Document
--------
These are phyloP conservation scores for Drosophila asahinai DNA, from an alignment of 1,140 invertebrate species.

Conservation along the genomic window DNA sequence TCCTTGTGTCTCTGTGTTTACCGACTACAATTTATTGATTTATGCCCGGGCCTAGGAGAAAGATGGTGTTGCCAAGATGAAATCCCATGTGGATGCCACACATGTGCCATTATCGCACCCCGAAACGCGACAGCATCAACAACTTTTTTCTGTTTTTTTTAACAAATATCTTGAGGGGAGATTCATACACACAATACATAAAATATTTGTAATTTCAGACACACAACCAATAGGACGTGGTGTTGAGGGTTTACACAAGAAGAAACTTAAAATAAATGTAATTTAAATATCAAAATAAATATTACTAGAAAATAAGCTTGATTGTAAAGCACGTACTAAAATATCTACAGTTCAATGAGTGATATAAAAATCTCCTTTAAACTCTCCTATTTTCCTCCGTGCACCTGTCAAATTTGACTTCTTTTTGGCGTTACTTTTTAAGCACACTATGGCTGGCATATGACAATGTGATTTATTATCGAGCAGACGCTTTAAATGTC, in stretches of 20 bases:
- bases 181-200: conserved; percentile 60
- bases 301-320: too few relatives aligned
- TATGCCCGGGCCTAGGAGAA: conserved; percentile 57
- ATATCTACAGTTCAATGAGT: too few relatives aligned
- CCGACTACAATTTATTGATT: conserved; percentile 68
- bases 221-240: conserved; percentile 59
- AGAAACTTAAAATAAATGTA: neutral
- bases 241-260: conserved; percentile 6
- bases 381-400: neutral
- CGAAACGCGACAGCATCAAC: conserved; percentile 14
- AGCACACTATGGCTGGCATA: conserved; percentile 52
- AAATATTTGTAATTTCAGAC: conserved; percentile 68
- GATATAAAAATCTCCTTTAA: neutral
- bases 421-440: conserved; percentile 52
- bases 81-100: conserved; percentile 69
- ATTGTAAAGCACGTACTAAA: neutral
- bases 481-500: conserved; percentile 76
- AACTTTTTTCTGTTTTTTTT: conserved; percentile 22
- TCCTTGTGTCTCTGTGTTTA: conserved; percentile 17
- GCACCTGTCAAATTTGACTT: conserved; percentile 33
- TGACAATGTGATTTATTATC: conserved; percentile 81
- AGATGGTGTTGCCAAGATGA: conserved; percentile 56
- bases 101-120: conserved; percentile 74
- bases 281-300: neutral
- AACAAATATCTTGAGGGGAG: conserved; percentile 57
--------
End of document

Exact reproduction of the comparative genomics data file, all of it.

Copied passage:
These are phyloP conservation scores for Drosophila asahinai DNA, from an alignment of 1,140 invertebrate species.

Conservation along the genomic window DNA sequence TCCTTGTGTCTCTGTGTTTACCGACTACAATTTATTGATTTATGCCCGGGCCTAGGAGAAAGATGGTGTTGCCAAGATGAAATCCCATGTGGATGCCACACATGTGCCATTATCGCACCCCGAAACGCGACAGCATCAACAACTTTTTTCTGTTTTTTTTAACAAATATCTTGAGGGGAGATTCATACACACAATACATAAAATATTTGTAATTTCAGACACACAACCAATAGGACGTGGTGTTGAGGGTTTACACAAGAAGAAACTTAAAATAAATGTAATTTAAATATCAAAATAAATATTACTAGAAAATAAGCTTGATTGTAAAGCACGTACTAAAATATCTACAGTTCAATGAGTGATATAAAAATCTCCTTTAAACTCTCCTATTTTCCTCCGTGCACCTGTCAAATTTGACTTCTTTTTGGCGTTACTTTTTAAGCACACTATGGCTGGCATATGACAATGTGATTTATTATCGAGCAGACGCTTTAAATGTC, in stretches of 20 bases:
- bases 181-200: conserved; percentile 60
- bases 301-320: too few relatives aligned
- TATGCCCGGGCCTAGGAGAA: conserved; percentile 57
- ATATCTACAGTTCAATGAGT: too few relatives aligned
- CCGACTACAATTTATTGATT: conserved; percentile 68
- bases 221-240: conserved; percentile 59
- AGAAACTTAAAATAAATGTA: neutral
- bases 241-260: conserved; percentile 6
- bases 381-400: neutral
- CGAAACGCGACAGCATCAAC: conserved; percentile 14
- AGCACACTATGGCTGGCATA: conserved; percentile 52
- AAATATTTGTAATTTCAGAC: conserved; percentile 68
- GATATAAAAATCTCCTTTAA: neutral
- bases 421-440: conserved; percentile 52
- bases 81-100: conserved; percentile 69
- ATTGTAAAGCACGTACTAAA: neutral
- bases 481-500: conserved; percentile 76
- AACTTTTTTCTGTTTTTTTT: conserved; percentile 22
- TCCTTGTGTCTCTGTGTTTA: conserved; percentile 17
- GCACCTGTCAAATTTGACTT: conserved; percentile 33
- TGACAATGTGATTTATTATC: conserved; percentile 81
- AGATGGTGTTGCCAAGATGA: conserved; percentile 56
- bases 101-120: conserved; percentile 74
- bases 281-300: neutral
- AACAAATATCTTGAGGGGAG: conserved; percentile 57